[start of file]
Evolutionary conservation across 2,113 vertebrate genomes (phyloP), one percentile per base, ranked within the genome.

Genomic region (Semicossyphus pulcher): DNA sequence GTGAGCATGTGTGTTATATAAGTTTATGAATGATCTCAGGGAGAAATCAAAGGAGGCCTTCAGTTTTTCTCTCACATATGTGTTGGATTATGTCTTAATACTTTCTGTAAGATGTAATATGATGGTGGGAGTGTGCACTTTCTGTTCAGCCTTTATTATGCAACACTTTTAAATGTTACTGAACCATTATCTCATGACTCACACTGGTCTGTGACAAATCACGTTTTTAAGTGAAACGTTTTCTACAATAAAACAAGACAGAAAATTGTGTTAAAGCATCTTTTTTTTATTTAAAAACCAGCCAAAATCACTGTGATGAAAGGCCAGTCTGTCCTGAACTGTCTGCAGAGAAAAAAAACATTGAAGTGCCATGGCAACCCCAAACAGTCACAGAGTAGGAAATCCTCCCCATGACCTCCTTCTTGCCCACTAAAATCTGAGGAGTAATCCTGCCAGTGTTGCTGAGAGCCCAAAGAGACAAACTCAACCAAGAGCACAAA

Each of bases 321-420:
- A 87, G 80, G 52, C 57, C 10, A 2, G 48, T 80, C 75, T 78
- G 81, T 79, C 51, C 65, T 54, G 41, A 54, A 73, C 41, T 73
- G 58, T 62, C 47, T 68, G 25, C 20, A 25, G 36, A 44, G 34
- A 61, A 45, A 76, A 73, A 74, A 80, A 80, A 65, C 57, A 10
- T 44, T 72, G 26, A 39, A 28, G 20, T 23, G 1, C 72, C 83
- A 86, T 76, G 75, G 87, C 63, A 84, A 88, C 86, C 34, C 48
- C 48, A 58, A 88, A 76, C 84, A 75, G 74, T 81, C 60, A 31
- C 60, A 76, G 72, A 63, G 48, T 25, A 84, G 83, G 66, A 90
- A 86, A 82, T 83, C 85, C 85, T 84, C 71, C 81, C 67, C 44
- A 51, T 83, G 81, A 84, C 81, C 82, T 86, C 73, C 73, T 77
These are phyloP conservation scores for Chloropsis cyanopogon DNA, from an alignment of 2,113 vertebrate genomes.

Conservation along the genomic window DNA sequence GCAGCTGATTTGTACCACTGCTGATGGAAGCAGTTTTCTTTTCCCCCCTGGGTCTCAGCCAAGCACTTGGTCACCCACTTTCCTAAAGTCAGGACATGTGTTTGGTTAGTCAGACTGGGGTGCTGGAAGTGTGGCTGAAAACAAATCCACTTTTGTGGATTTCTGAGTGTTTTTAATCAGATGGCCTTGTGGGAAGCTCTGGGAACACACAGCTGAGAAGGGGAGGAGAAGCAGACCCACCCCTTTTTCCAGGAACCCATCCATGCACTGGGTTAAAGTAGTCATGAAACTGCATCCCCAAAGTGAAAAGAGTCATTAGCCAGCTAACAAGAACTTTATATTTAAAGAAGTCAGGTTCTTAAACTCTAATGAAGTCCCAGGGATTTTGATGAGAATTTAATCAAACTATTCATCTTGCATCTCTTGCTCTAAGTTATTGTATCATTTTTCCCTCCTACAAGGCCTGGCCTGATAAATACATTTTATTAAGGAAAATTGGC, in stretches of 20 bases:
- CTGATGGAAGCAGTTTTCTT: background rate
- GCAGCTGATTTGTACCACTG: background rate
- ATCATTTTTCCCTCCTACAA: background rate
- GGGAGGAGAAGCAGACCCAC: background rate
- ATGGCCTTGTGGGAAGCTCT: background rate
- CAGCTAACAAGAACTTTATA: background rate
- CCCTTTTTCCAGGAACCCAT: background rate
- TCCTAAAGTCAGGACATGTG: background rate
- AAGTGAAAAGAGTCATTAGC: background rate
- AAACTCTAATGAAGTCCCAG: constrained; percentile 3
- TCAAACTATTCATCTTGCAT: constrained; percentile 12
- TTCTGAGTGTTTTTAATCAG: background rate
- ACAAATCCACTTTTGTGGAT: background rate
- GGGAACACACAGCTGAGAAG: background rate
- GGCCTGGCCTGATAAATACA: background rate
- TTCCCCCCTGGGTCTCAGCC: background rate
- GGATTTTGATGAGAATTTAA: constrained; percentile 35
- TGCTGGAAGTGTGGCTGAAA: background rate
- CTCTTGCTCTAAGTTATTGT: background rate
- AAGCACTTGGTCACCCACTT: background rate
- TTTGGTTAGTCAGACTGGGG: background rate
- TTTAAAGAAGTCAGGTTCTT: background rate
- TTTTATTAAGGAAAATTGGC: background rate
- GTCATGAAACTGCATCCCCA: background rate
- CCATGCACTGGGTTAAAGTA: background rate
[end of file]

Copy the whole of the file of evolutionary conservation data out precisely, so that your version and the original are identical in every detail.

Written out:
Evolutionary conservation across 2,113 vertebrate genomes (phyloP), one percentile per base, ranked within the genome.

Genomic region (Semicossyphus pulcher): DNA sequence GTGAGCATGTGTGTTATATAAGTTTATGAATGATCTCAGGGAGAAATCAAAGGAGGCCTTCAGTTTTTCTCTCACATATGTGTTGGATTATGTCTTAATACTTTCTGTAAGATGTAATATGATGGTGGGAGTGTGCACTTTCTGTTCAGCCTTTATTATGCAACACTTTTAAATGTTACTGAACCATTATCTCATGACTCACACTGGTCTGTGACAAATCACGTTTTTAAGTGAAACGTTTTCTACAATAAAACAAGACAGAAAATTGTGTTAAAGCATCTTTTTTTTATTTAAAAACCAGCCAAAATCACTGTGATGAAAGGCCAGTCTGTCCTGAACTGTCTGCAGAGAAAAAAAACATTGAAGTGCCATGGCAACCCCAAACAGTCACAGAGTAGGAAATCCTCCCCATGACCTCCTTCTTGCCCACTAAAATCTGAGGAGTAATCCTGCCAGTGTTGCTGAGAGCCCAAAGAGACAAACTCAACCAAGAGCACAAA

Each of bases 321-420:
- A 87, G 80, G 52, C 57, C 10, A 2, G 48, T 80, C 75, T 78
- G 81, T 79, C 51, C 65, T 54, G 41, A 54, A 73, C 41, T 73
- G 58, T 62, C 47, T 68, G 25, C 20, A 25, G 36, A 44, G 34
- A 61, A 45, A 76, A 73, A 74, A 80, A 80, A 65, C 57, A 10
- T 44, T 72, G 26, A 39, A 28, G 20, T 23, G 1, C 72, C 83
- A 86, T 76, G 75, G 87, C 63, A 84, A 88, C 86, C 34, C 48
- C 48, A 58, A 88, A 76, C 84, A 75, G 74, T 81, C 60, A 31
- C 60, A 76, G 72, A 63, G 48, T 25, A 84, G 83, G 66, A 90
- A 86, A 82, T 83, C 85, C 85, T 84, C 71, C 81, C 67, C 44
- A 51, T 83, G 81, A 84, C 81, C 82, T 86, C 73, C 73, T 77
These are phyloP conservation scores for Chloropsis cyanopogon DNA, from an alignment of 2,113 vertebrate genomes.

Conservation along the genomic window DNA sequence GCAGCTGATTTGTACCACTGCTGATGGAAGCAGTTTTCTTTTCCCCCCTGGGTCTCAGCCAAGCACTTGGTCACCCACTTTCCTAAAGTCAGGACATGTGTTTGGTTAGTCAGACTGGGGTGCTGGAAGTGTGGCTGAAAACAAATCCACTTTTGTGGATTTCTGAGTGTTTTTAATCAGATGGCCTTGTGGGAAGCTCTGGGAACACACAGCTGAGAAGGGGAGGAGAAGCAGACCCACCCCTTTTTCCAGGAACCCATCCATGCACTGGGTTAAAGTAGTCATGAAACTGCATCCCCAAAGTGAAAAGAGTCATTAGCCAGCTAACAAGAACTTTATATTTAAAGAAGTCAGGTTCTTAAACTCTAATGAAGTCCCAGGGATTTTGATGAGAATTTAATCAAACTATTCATCTTGCATCTCTTGCTCTAAGTTATTGTATCATTTTTCCCTCCTACAAGGCCTGGCCTGATAAATACATTTTATTAAGGAAAATTGGC, in stretches of 20 bases:
- CTGATGGAAGCAGTTTTCTT: background rate
- GCAGCTGATTTGTACCACTG: background rate
- ATCATTTTTCCCTCCTACAA: background rate
- GGGAGGAGAAGCAGACCCAC: background rate
- ATGGCCTTGTGGGAAGCTCT: background rate
- CAGCTAACAAGAACTTTATA: background rate
- CCCTTTTTCCAGGAACCCAT: background rate
- TCCTAAAGTCAGGACATGTG: background rate
- AAGTGAAAAGAGTCATTAGC: background rate
- AAACTCTAATGAAGTCCCAG: constrained; percentile 3
- TCAAACTATTCATCTTGCAT: constrained; percentile 12
- TTCTGAGTGTTTTTAATCAG: background rate
- ACAAATCCACTTTTGTGGAT: background rate
- GGGAACACACAGCTGAGAAG: background rate
- GGCCTGGCCTGATAAATACA: background rate
- TTCCCCCCTGGGTCTCAGCC: background rate
- GGATTTTGATGAGAATTTAA: constrained; percentile 35
- TGCTGGAAGTGTGGCTGAAA: background rate
- CTCTTGCTCTAAGTTATTGT: background rate
- AAGCACTTGGTCACCCACTT: background rate
- TTTGGTTAGTCAGACTGGGG: background rate
- TTTAAAGAAGTCAGGTTCTT: background rate
- TTTTATTAAGGAAAATTGGC: background rate
- GTCATGAAACTGCATCCCCA: background rate
- CCATGCACTGGGTTAAAGTA: background rate